Hydrogeologists study the distribution, flow and quality of water underground (as opposed to hydrologists who are primarily concerned with surface water). This involves:

  • Interpreting technical data and information from maps and historical documents to build a conceptual model of groundwater flow and quality.
  • Designing and completing an investigation, which may include environmental measurement and sampling or an ongoing monitoring regime, in order to confirm or develop the model.
  • Using modelling techniques to enable predictions to be made about future trends and impacts on groundwater flow and quality.

The work of a hydrogeologist ultimately leads to better management of natural resources or better protection of the groundwater.


Typical Work Activities

  • Applying a knowledge of fundamental geology to develop an understanding of how the rock types and structure in an area impact on groundwater occurrence and movement.
  • Understanding and interpreting maps, geographical data, historical evidence and models to build up a picture of the groundwater regime and/or land contamination, often based on incomplete information.
  • Using computers to model groundwater flow, chemistry and temperature according to geological formations, surface water flow and man-made influence.
  • Undertaking field work and site visits for investigative and monitoring purposes.
  • Designing and commissioning boreholes, and sampling and measuring groundwater and surface water.
  • Undertaking environment impact assessments of groundwater abstraction and management activities.
  • Analysing collected information to assess and/or predict the impact of activities such as landfills, construction developments, mining or agriculture on groundwater quality and resource availability.
  • Liaising with other hydrogeologists, hydrologists, ecologists, engineers and other professionals in related fields.
  • Ensuring compliance with environmental legislation and keeping up to date with technological and legislative developments.
  • Writing reports for clients, which can be understood by people who don’t necessarily have a technical background.
  • Answering technical queries and providing advice to clients and the public in writing and over the telephone.
  • Managing projects and contractors.
  • Working within health and safety guidelines.
  • Finding new water supplies for remote villages or refugee camps.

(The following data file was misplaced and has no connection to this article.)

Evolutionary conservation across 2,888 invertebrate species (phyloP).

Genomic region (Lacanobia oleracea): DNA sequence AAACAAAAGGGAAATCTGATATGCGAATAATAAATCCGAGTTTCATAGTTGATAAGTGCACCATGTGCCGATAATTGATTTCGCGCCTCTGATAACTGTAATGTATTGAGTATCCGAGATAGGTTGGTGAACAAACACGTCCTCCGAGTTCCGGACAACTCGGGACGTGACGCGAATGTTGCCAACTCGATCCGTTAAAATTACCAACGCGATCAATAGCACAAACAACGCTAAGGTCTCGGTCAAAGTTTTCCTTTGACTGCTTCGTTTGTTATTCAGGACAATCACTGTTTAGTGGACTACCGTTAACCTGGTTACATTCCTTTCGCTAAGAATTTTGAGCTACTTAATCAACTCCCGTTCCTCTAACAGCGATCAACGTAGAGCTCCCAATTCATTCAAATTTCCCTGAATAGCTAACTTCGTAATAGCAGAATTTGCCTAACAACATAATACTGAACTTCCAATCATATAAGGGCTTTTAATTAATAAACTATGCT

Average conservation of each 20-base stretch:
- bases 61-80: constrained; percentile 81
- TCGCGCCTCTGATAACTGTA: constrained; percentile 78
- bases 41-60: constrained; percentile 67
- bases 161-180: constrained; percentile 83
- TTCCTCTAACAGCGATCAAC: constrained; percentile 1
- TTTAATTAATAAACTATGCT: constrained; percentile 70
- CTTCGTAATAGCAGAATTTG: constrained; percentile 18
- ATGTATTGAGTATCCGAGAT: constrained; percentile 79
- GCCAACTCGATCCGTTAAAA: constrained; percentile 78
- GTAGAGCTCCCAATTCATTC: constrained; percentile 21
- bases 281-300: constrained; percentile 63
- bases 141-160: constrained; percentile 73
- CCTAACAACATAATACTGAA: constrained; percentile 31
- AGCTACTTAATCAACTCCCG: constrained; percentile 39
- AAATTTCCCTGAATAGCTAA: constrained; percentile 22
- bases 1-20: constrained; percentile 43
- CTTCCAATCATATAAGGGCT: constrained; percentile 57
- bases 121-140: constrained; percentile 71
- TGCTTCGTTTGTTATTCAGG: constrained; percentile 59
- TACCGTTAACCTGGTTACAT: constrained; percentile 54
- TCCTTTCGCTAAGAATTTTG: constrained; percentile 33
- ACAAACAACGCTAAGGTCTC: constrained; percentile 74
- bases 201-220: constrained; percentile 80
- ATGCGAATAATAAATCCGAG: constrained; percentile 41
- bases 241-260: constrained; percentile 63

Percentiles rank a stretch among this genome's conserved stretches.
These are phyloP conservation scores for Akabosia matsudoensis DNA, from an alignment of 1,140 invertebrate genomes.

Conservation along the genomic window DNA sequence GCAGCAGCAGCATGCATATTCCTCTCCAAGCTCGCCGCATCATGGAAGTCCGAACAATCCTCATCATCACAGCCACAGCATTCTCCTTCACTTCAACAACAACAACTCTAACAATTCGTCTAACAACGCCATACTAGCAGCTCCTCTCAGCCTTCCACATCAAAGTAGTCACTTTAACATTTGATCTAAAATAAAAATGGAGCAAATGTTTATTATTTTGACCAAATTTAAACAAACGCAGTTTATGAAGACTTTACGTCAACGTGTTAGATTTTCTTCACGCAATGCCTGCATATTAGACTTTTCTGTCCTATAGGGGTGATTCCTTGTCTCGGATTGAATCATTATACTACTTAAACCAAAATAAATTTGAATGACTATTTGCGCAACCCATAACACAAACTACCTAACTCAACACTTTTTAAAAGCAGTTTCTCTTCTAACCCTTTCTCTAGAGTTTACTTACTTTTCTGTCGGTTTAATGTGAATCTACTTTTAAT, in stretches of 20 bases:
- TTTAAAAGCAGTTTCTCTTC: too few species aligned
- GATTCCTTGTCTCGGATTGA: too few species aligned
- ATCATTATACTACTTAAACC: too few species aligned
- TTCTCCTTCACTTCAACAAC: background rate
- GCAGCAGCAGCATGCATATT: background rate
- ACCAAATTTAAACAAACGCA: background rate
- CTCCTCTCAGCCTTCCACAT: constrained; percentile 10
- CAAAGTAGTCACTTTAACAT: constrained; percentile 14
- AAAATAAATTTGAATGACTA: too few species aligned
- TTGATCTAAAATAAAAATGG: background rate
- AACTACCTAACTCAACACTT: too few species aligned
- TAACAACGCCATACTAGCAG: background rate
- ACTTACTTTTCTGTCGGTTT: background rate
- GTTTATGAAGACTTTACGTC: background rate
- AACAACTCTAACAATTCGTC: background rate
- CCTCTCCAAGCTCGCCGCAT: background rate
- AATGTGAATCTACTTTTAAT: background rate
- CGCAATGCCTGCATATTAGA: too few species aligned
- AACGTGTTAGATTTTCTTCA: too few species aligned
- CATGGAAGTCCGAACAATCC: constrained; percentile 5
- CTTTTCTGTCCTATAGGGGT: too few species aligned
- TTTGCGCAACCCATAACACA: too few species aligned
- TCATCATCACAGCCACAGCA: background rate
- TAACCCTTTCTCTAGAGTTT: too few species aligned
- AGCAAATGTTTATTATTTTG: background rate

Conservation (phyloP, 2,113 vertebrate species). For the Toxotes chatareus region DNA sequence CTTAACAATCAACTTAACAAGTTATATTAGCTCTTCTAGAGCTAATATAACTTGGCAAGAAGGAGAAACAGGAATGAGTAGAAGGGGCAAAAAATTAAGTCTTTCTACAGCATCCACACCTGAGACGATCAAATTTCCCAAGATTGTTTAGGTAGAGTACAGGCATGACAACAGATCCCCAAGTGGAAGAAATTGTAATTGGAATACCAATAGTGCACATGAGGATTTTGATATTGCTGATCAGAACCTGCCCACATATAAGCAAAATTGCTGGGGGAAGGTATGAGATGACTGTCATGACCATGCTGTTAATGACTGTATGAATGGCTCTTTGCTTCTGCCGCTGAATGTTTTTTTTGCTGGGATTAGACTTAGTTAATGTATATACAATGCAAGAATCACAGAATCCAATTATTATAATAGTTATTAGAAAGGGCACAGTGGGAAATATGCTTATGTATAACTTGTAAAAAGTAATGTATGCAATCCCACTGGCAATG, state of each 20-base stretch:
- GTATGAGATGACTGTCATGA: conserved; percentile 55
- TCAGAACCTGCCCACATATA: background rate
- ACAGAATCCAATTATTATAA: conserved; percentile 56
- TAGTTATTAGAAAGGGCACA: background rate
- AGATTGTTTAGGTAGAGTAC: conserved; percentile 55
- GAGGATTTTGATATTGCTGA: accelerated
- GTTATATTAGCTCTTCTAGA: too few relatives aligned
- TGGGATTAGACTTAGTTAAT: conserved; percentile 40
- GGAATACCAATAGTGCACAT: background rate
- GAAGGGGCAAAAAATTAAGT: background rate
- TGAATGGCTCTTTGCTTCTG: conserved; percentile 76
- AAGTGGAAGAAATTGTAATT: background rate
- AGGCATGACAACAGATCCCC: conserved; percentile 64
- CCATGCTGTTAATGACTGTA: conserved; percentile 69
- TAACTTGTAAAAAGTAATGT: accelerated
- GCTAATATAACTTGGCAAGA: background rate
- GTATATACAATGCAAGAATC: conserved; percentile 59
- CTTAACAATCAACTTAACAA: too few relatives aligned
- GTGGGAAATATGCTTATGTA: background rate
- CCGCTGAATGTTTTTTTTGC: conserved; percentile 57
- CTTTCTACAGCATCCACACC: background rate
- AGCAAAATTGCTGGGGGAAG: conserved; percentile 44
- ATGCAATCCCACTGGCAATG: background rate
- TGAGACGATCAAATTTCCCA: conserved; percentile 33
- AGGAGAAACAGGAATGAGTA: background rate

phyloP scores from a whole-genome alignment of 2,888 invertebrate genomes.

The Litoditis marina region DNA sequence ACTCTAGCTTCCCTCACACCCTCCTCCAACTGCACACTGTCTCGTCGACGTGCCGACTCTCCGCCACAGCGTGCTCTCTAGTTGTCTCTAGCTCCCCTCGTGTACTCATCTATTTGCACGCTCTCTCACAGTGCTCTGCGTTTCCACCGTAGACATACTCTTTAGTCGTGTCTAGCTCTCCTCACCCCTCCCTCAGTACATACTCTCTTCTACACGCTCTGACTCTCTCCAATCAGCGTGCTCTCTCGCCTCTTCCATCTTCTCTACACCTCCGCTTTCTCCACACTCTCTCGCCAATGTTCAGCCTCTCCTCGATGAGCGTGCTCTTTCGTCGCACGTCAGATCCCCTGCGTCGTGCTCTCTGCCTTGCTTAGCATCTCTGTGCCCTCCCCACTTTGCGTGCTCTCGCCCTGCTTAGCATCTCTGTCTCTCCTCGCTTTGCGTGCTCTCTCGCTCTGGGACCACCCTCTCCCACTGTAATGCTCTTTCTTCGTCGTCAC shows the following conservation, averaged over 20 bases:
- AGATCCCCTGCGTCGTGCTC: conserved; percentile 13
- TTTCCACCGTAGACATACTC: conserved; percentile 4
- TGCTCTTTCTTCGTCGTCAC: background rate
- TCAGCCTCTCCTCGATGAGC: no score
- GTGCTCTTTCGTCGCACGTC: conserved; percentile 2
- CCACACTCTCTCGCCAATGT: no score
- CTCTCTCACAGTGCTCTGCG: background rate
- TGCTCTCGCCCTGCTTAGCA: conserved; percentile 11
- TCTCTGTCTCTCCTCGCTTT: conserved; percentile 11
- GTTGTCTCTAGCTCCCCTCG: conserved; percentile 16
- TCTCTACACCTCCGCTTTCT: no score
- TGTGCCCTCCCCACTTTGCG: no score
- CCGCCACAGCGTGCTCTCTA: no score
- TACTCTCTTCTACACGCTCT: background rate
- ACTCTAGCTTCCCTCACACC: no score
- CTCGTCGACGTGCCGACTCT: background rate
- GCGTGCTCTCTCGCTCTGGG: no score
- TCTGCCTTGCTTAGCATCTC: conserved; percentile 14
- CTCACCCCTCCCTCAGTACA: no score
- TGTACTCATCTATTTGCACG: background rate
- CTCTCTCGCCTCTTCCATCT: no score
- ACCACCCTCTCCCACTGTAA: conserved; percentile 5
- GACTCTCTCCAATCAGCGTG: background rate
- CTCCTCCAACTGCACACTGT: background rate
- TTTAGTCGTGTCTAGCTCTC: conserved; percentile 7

• Siting new wells.
  • Testing water quality.
  • Protecting water supplies from pollution.
  • Decontaminating wells.


Technical Skills

  • An excellent level of numeracy.
  • Scientific knowledge across the range of disciplines.
  • Mathematical modelling skills.
  • The ability to visualise geology and conceptualise groundwater flow in three dimensions.
  • The ability to draw conclusions from incomplete information.
  • The ability to evaluate complex data.
  • Project management skills.
  • An organised and flexible approach to work.
  • Commercial awareness.
  • Teamworking skills.
  • Oral and written communication skills, including report writing.
  • It skills.

A driving licence is often a requirement.


Career Development

Many hydrogeologists choose to become chartered with a relevant professional body, most commonly the Chartered Institution of Water and Environmental Management (CIWEM) . Those with a geology degree may choose to follow the Geological Society  route to chartership. Obtaining chartered status demonstrates that you have a good level of experience and professionalism, as well as a commitment to the profession. You will need to show that you regularly undertake a range of continuing professional development (CPD) activities and have relevant experience at a specific level.

There are opportunities for a varied career within hydrogeology. Career progression is dependent on skills and ability, but can be fast within groundwater specialisms. It is possible to progress into team leader positions that involve making decisions about planning and use of resources, as well as managing people. Opportunity for technical progression is significant and leads to a specialist role, sharing knowledge and experience of a specific aspect of geoscience with colleagues.

Specialisms can include:

  • Groundwater resource evaluation and drinking water supply.
  • Contaminated land investigation and remediation.
  • Groundwater modelling and risk assessment.
  • Dewatering and groundwater engineering.

A small number of opportunities also exist in teaching and research in higher education institutions. Some hydrogeologists move careers into environmental policy development.

Hydrogeology is a relatively young science and growth is likely in some new areas. These include the exploitation of groundwater as a thermal regulator (ground source heating and cooling), the interaction of groundwater and surface water and its role in flooding, and the ecology of groundwater and hydroecology. Concerns about the impact of climate change on water availability and increased reliance on groundwater are likely to ensure that the need for hydrogeologists will continue.



Original content at prospects.ac.uk


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